A Spaniard and an Upper Bavarian join the board of trustees – global dissemination and local roots
DIESSEN/Munich – The Carl Orff Foundation aims to intensify the international presence of the universal works and achievements of the musical educationalist, composer, man of the theatre and humanist Carl Orff (1895 – 1982) on the firm foundation of its roots in the market town of Diessen. At the end of November 2009, the institution progressed a step closer to its aspirations with the appointment of two new members to the board of trustees: the Mayor of Diessen, Herbert Kirsch, and Dr. Polo Vallejo from Madrid in Spain. “These two personalities respectively underline both the regional localisation and the global impact of the foundation,” the solicitor Ute Hermann rejoices: she has been the executive member of the management board at the Carl Orff Foundation for the past two years.
The management board and the board of trustees meet up for discussion twice a year. At the end of a long day of meetings in Munich, all parties declared themselves satisfied with the appointment of the new board members. At the press conference, the Mayor of Diessen, Herbert Kirsch, underlined how much he was looking forward to his new duties as a member of the board of trustees. His prime commitment would be to the Carl Orff Museum, the only one of its kind worldwide, which is situated in the Rink House on the market square Hofmarkt in Diessen. He continued: “I consider it a great honour for our market town that I have been selected to join the board of trustees in my capacity as the local mayor.”
Polo Vallejo is also proud of his appointment to the board; the Spaniard is a doctor of music ethnology and his previous research has primarily focused on Africa and Georgia. Here he is following in the footsteps of Carl Orff who undertook extensive studies of the musical culture of non-European peoples. Vallejo is also a composer and teaches the Orff Schulwerk in Madrid. He has additionally travelled extensively round the world on behalf of the Carl Orff Foundation to give courses for the promotion of Orff’s elemental music and movement educational programme. He therefore incorporates three components of the foundation’s activities in a single person: research, the fostering of educational concepts and artistic activity.
Liselotte Orff, the composer’s widow and the foundation’s director for 24 years who only transferred the directorship of the organisation to the composer and Orff pupil Wilfried Hiller in 2008, also returned to Lake Ammer in good spirits following the conference in Munich. Her aim to integrate younger figures into the committee has been fulfilled with the appointment of the two new members of the board of trustees who are both 50 years old. This has also augmented the size of the committee from its previous six members to the current total of eight decision-makers.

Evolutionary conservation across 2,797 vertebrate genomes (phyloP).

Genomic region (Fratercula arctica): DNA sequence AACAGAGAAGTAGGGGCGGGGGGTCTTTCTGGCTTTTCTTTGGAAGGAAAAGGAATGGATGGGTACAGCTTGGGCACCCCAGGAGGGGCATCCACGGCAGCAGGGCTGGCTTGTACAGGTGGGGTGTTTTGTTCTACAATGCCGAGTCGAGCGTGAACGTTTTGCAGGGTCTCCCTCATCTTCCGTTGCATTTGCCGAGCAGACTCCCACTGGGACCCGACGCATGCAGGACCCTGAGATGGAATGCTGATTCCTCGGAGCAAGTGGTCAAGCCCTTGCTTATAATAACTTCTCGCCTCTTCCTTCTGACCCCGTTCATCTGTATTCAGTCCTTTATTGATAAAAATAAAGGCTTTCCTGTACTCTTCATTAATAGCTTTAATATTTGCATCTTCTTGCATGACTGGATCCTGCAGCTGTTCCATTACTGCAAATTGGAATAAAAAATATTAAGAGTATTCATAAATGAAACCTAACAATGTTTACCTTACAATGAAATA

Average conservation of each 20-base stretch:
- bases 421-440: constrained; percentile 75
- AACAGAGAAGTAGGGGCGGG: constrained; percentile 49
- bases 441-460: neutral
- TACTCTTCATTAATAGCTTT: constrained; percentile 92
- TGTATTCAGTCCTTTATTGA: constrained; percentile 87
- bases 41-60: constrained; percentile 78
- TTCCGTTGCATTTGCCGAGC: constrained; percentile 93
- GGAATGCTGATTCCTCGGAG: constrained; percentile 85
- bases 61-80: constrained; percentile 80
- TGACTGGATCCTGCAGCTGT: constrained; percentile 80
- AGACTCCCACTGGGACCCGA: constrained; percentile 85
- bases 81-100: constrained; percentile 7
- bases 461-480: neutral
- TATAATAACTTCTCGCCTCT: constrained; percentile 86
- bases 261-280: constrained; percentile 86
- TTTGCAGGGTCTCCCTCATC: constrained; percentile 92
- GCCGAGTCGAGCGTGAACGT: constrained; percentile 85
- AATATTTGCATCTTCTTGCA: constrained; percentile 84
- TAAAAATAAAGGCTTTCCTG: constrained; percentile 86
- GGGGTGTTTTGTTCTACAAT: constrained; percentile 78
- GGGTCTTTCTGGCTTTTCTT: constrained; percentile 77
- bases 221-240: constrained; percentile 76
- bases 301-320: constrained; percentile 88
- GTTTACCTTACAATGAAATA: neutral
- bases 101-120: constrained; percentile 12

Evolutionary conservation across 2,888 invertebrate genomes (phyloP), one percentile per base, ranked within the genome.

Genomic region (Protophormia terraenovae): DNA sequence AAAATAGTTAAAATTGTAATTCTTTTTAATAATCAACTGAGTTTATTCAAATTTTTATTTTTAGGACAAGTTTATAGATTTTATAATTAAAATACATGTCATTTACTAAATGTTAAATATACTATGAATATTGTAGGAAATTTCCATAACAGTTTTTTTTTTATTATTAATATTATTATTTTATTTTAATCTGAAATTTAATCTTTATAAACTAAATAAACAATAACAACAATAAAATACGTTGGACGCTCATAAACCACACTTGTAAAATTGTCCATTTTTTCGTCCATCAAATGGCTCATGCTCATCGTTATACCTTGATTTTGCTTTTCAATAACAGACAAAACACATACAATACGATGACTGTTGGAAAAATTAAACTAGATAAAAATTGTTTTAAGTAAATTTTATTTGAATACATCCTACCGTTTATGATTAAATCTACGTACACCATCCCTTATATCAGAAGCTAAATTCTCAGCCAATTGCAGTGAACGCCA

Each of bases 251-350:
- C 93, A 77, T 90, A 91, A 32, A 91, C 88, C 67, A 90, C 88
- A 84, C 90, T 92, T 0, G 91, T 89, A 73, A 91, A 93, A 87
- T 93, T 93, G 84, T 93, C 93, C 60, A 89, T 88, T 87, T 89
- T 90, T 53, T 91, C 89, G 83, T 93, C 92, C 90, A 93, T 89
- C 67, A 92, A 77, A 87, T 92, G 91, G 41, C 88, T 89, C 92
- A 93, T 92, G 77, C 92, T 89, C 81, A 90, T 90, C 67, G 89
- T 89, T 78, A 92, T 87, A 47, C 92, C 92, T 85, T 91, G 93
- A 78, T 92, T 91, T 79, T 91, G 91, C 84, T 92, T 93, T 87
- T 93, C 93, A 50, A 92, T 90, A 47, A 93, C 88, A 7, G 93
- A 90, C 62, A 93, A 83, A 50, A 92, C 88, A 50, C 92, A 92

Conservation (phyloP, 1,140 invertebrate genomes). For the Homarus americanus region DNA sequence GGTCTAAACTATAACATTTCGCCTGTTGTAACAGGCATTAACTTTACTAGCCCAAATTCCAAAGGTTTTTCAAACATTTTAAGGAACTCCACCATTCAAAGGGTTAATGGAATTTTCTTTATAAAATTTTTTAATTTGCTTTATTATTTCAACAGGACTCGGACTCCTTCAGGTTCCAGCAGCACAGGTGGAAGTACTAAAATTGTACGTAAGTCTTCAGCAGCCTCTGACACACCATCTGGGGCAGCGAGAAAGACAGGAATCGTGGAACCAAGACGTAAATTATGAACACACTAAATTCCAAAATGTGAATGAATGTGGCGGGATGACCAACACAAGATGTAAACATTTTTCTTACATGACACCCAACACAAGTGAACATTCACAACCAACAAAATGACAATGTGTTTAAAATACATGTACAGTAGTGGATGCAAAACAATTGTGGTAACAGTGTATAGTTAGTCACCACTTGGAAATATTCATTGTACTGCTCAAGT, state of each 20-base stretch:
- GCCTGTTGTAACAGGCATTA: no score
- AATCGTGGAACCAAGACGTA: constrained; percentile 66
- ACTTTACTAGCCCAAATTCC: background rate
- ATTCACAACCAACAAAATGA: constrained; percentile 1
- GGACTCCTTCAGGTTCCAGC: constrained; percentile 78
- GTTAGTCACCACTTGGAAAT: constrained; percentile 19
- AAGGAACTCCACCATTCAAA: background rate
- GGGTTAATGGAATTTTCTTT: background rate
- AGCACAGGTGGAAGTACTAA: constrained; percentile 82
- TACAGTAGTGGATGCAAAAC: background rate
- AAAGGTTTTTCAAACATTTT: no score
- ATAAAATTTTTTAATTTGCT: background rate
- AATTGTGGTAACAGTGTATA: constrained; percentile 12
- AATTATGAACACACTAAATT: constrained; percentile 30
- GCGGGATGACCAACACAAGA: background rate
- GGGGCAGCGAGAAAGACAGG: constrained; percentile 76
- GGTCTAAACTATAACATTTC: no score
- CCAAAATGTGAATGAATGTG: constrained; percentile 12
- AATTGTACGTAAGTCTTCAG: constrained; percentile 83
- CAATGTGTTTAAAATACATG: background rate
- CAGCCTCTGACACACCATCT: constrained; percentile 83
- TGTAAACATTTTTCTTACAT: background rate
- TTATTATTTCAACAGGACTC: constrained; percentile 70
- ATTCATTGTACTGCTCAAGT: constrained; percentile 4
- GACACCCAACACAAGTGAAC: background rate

Orff’s intellectual and artistic legacy
The composer made provisions for the Carl Orff Foundation in his will. This foundation is a non-profit making public incorporated organisation and is situated in Diessen on the banks of Lake Ammer where Carl Orff lived from 1955 until his death. The office headquarters are currently in Raisting, but, according to Ute Hermann, “the foundation would like to return to Diessen.” This is the location of Orff’s residential house and his work house containing his study; both these buildings have been retained in their original condition.
“The foundation preserves the artistic and educational estate of Carl Orff and protects and disseminates his intellectual and artistic legacy”; this is how the purpose of the foundation is described in its statutes. These aims are achieved through by securing original artefacts from the inventory of the artistic estate to ensure that these will never be sold, the promotion of academic research into Carl Orff’s works and encouragement for the public understanding for the universal oeuvre of Carl Orff and support for its dissemination.
The board of trustees is assigned the task of accompanying and supporting the activities of the management board. According to Ute Hermann, the board’s support can be defined as being its most vital task which focuses on the annual budget plan to determine the distribution of the foundation funds. The members of the board of trustees additionally become involved in topical discussion, for example on the subject of support for Orff’s educational works. This includes the dissemination of the Orff Schulwerk as a medium of intercultural and musical educational exchange throughout the world.
A further task is the international positioning of Orff’s artistic output. Alongside “Carmina Burana” which as the most frequently performed choral and orchestral work in the world enjoys a high degree of recognition, the main focus here is on Carl Orff’s lesser known but no less impressive compositions for the stage. The Carl Orff Foundation is additionally involved in the running of the Museum in Diessen (the foundation and the market town of Diessen currently cooperate in its legal supervision) and the Festival “Orff in Andechs”. The foundation additionally provides support for research and documentation projects undertaken by the Orff Centre in Munich, for example the financing of publications, the conservation of the current inventory, purchases for the inventory and the awarding of doctoral scholarships. Ute Hermann comments: “We have a relatively broad spectrum of tasks to be fulfilled.”